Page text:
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A growing number of geochemical analyses also suggest that low levels of oxygen built up at least locally and transiently within the water column or in benthic mat communities as early as 3 billion years ago Thus, available geochemical data indicate that either oxygenic photosynthesis evolved 2. In the latter case, the threshold represented by the GOE would reflect a decreasing supply of oxidants from volcanic gases, hydrothermal fluids, and basaltic rocks; increased rates of oxygenic photosynthesis; increased hydrogen escape from the top of the atmosphere; or some combination of these , Total rates of primary production would have been set by nutrient availability, especially P.

Because of adsorption onto iron hydroxides and removal by incorporation into vivianite in anoxic environments, P availability is thought to have been low in Archean oceans, and although somewhat higher in Proterozoic seas, it was still well below Phanerozoic values — Wherever and whenever O 2 first accumulated, life figures prominently in its causation and consequences. Oxygenic photosynthesis is generally accepted as necessary for terrestrial oxygenation , requiring coupled photosystems I and II in all their molecular complexity Similarly, early oxygenation made the origin and expansion of aerobic respiration, as well as the diversification of oxygen-requiring biosynthetic pathways, possible Cyanobacteria are ecosystem engineers: Once O 2 began to accumulate in the surface ocean, alternative electron donors were eliminated.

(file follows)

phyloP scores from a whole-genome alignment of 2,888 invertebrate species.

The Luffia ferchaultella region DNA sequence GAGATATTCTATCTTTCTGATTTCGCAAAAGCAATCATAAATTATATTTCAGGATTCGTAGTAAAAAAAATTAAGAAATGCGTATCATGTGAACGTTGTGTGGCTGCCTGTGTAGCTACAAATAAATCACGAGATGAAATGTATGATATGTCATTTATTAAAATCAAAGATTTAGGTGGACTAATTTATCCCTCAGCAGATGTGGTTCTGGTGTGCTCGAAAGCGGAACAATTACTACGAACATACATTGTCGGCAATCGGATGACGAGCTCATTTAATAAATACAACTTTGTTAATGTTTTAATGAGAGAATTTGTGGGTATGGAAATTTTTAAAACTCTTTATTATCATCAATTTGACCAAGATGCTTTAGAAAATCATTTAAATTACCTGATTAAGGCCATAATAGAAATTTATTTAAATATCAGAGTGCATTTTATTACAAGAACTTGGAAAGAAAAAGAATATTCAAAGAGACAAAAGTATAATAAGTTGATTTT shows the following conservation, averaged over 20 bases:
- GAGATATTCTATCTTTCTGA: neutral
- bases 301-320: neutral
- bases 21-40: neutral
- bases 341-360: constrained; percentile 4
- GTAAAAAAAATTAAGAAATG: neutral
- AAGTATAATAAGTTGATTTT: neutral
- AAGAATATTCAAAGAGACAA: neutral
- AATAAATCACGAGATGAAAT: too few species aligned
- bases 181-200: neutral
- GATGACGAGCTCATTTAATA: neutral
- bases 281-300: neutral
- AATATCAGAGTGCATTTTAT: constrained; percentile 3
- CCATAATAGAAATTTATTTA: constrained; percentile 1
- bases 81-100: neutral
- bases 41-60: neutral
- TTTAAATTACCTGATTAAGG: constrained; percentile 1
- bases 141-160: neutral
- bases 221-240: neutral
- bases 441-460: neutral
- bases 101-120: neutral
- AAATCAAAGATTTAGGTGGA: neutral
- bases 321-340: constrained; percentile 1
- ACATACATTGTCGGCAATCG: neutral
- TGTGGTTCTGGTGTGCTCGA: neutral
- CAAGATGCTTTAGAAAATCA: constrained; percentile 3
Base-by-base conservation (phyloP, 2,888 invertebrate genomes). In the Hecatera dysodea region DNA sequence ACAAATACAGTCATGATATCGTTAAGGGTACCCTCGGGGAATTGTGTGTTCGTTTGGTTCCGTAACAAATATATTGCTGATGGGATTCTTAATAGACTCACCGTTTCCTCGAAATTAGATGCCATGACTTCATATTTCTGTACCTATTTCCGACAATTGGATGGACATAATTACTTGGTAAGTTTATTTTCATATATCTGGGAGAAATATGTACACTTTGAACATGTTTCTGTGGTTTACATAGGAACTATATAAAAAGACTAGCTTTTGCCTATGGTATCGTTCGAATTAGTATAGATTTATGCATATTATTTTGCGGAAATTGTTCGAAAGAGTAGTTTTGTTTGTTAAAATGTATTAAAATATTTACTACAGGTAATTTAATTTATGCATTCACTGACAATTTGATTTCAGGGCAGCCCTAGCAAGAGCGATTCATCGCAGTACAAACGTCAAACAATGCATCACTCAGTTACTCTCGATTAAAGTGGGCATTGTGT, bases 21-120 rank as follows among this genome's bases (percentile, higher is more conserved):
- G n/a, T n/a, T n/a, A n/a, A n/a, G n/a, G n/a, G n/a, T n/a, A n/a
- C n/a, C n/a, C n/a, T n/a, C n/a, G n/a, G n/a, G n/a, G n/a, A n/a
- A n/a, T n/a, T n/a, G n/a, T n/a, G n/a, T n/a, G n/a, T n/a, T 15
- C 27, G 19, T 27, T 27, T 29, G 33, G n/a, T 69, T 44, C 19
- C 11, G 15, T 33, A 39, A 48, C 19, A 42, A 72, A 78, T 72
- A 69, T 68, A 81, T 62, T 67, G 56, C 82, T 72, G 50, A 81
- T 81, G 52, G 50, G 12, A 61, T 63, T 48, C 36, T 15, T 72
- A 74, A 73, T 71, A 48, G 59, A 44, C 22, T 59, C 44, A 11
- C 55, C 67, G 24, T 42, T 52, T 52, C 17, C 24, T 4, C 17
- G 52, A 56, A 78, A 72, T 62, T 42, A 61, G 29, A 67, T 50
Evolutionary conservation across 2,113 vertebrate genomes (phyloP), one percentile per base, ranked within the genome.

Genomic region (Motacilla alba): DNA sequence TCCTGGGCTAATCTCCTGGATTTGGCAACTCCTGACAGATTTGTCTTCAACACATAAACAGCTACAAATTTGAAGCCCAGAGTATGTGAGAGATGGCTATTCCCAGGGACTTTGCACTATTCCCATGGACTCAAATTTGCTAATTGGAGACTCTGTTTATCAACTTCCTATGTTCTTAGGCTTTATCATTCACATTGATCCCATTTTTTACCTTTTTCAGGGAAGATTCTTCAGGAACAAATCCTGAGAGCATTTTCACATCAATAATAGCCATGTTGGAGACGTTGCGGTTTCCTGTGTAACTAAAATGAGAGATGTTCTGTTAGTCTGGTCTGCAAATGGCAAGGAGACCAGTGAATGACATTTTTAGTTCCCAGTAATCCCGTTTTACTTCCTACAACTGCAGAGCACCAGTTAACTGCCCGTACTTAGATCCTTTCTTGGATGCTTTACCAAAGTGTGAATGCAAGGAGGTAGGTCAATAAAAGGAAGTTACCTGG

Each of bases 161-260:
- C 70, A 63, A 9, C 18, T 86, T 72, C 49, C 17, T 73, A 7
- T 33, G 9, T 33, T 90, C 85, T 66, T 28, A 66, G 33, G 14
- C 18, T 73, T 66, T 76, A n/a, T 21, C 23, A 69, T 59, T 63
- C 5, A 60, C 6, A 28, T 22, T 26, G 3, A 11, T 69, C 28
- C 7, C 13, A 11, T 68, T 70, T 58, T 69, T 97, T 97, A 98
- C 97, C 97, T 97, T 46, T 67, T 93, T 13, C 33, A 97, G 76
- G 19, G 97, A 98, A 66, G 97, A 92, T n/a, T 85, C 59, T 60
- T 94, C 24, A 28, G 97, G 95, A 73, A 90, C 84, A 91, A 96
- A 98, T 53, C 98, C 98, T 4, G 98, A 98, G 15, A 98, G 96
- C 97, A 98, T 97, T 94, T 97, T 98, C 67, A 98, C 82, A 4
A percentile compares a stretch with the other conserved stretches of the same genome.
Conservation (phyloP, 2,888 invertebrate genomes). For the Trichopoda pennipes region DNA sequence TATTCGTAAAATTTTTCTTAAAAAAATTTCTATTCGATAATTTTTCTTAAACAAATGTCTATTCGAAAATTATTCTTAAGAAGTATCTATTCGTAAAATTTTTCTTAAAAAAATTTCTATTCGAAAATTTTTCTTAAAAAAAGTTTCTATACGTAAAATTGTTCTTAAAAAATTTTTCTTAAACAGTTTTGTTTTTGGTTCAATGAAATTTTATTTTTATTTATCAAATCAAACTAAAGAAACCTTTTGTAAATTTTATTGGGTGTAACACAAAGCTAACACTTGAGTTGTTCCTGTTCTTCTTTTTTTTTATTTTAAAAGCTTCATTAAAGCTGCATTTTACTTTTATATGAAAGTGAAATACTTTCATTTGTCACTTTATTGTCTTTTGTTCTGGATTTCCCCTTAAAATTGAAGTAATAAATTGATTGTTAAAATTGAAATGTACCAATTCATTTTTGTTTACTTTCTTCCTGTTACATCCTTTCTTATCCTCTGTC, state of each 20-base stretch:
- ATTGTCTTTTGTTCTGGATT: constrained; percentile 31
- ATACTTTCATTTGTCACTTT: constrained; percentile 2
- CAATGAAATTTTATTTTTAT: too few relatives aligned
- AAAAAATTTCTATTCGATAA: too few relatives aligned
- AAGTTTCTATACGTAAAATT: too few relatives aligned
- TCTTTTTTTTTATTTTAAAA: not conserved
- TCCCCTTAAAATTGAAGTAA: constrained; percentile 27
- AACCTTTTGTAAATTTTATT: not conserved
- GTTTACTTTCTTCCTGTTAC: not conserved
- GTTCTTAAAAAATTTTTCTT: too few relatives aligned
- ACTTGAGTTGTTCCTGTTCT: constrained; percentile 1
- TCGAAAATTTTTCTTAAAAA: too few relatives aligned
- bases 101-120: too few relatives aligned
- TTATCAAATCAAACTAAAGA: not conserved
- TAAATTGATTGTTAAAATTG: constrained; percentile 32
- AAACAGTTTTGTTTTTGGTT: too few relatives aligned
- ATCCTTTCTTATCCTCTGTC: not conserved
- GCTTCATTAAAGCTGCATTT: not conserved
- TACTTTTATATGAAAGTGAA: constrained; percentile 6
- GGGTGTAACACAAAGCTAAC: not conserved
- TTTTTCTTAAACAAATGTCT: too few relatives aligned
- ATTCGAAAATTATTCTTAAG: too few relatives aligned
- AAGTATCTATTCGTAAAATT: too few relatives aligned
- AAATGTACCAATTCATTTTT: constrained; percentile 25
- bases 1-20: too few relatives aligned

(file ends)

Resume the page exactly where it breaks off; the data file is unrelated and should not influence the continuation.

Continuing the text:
What, then, governed the timetable of the GOE and its biological consequences? Was it influenced most strongly by the time scale on which mutations could result in adaptations for the production and utilization of oxygen? Or does natural selection discover physiological adaptations quickly, shifting focus onto environmental history?

Given the geochemical evidence that cyanobacteria, and thus oxygenic photosynthesis, preceded the GOE by as much as several hundred million years, it is unlikely that the exact timing and dynamics of the GOE are explained by the evolution of oxygenic photosynthesis per se. Instead, we can imagine that there was a particular steady state between the concentration of oxygen and the biomass of cyanobacteria before GOE. The steady-state level of oxygen is given by the rate of production from cyanobacteria divided by the rate of oxygen removal.

Let x denote the biomass of cyanobacteria and z the concentration of oxygen in the atmosphere. The time derivative of oxygen concentration can then be stated in terms of a simple equation, , where the rate of O 2 production is proportional to the abundance of cyanobacteria, ax , and the O 2 removal rate is proportional to the abundance of oxygen, bz.

The parameters a and b are appropriate rate constants. Given this, the GOE could reflect an increase in the abundance of cyanobacteria as they evolved to be better competitors in the global ecosystem. Another possibility, favored by us, is that the physical environment of the planet changed, leading to a decline in the rate constant, b , for oxygen removal. This could be caused, for example, by the growth of stable continental cratons, a decline in volcanic emissions of reduced gases and ions, a change in the flux of hydrogen out of the top of the atmosphere, or some combination of these processes The accumulation of O 2 in the atmosphere and surface ocean would sweep alternative electron donors from most parts of the photic zone.